Fact Sheet: Police Interrogations

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About the author: This article was written as a guest post by Magdalena Kossowska, MA student at the Catholic University of Lublin (Poland), and Kamila Grochowska, MA student at the University of Wrocław (Poland).

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Police Interrogations

The primary purpose of a Police Interrogation [PI] is to obtain a confession, or other critical information about the crime, from an interviewed suspect (e.g. the names of criminal associates). PIs operate on the basic assumption that suspects are generally unwilling to cooperate because of the shame or fear they reserve for the crime committed. Thus, in pursuing the truth, police officers are guided by manuals based on techniques of social influence and/or persuasion that commonly use pressure, deception and manipulation tactics to ascertain truth. A variety of police manuals utilizing deception strategies will often sanction the following practices:

  1. Concealment of identity (e.g. undercover operations where law enforcement may pose as a fellow inmate to ascertain truth about a crime from other inmates);
  2. Misrepresenting the nature or seriousness of an offence (e.g. implying that the victim is still alive);
  3. Trickery (e.g. presenting a suspect with false evidence of guilt, like faking the veracity of a polygraph test).

Serious ethical concerns have been raised over these law enforcement tactics, sparking considerable discourse regarding their efficacy and consequences.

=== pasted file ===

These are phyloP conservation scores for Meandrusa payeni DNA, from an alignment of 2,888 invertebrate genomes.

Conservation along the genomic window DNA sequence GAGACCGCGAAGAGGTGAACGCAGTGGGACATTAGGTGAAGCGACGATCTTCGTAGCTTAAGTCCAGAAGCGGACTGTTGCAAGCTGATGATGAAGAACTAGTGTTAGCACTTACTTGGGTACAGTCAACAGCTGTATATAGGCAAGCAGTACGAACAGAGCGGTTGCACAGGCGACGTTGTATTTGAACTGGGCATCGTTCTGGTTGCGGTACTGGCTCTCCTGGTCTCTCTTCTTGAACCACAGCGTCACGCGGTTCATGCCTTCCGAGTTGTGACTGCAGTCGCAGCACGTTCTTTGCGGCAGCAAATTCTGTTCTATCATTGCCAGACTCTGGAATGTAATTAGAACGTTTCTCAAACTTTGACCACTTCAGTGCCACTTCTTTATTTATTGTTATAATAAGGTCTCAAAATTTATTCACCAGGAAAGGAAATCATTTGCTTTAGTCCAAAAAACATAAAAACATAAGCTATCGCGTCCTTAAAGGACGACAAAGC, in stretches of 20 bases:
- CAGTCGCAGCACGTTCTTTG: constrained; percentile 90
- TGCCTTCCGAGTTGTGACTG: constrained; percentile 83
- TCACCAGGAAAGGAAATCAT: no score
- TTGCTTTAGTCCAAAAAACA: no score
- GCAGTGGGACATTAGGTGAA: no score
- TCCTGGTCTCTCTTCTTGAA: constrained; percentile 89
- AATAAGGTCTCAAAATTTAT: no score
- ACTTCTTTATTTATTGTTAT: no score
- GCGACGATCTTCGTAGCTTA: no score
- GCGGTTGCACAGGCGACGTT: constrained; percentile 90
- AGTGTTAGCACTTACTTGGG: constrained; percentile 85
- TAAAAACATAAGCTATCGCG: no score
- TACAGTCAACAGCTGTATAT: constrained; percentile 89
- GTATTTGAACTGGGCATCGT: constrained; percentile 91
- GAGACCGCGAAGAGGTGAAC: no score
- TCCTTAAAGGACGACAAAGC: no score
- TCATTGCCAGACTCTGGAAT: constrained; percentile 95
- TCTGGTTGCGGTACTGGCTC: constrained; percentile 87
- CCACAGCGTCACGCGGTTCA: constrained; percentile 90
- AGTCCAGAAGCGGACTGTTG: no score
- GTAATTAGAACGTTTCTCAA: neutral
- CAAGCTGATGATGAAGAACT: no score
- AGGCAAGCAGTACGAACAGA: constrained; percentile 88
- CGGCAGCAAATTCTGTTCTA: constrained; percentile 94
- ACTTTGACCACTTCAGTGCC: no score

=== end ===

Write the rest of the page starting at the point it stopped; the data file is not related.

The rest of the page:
Interviewing witnesses & victims

Proper execution of an investigation is essential to the investigative process in every country’s legal arena. The interview itself is sometimes perceived as a simple exchange in conversation, but, in fact, demands extensive training and practice. This is mainly to guarantee that an exchange between an interviewer and interviewee will produce the desired ends (e.g. relevant and reliable evidence). Thus, the manner in which the interview is carried out may outline the outcomes of a case.

Interviewing witnesses and victims is as essential to the investigative process as is interviewing the suspect(s); however, the bulk of investigator training is primarily focused on honing interviewing skills towards the latter. Police tend to engage witnesses using an open-style interview – followed by a request for a statement on their eye-witness accounts (usually in written form) – and less often record (audio/visual) the interview itself. Thus, a consequence is the loss of vital details.

What is more, it was once thought that witnesses/victims fitting a profile of vulnerable (e.g. having physical disabilities) lacked the credibility to stand trial. However, recent efforts, both by legal personnel and researchers, have made strides to advocate the incorporation of special communication aids (e.g. live television links). Such matters were undertaken to facilitate more appropriate interviewing conditions for individuals’ special needs (e.g. appropriately matching the difficulty level of questioning). It must be noted that research concerning this type of interviewing is considerably limited and should be widened.

Interviewing suspects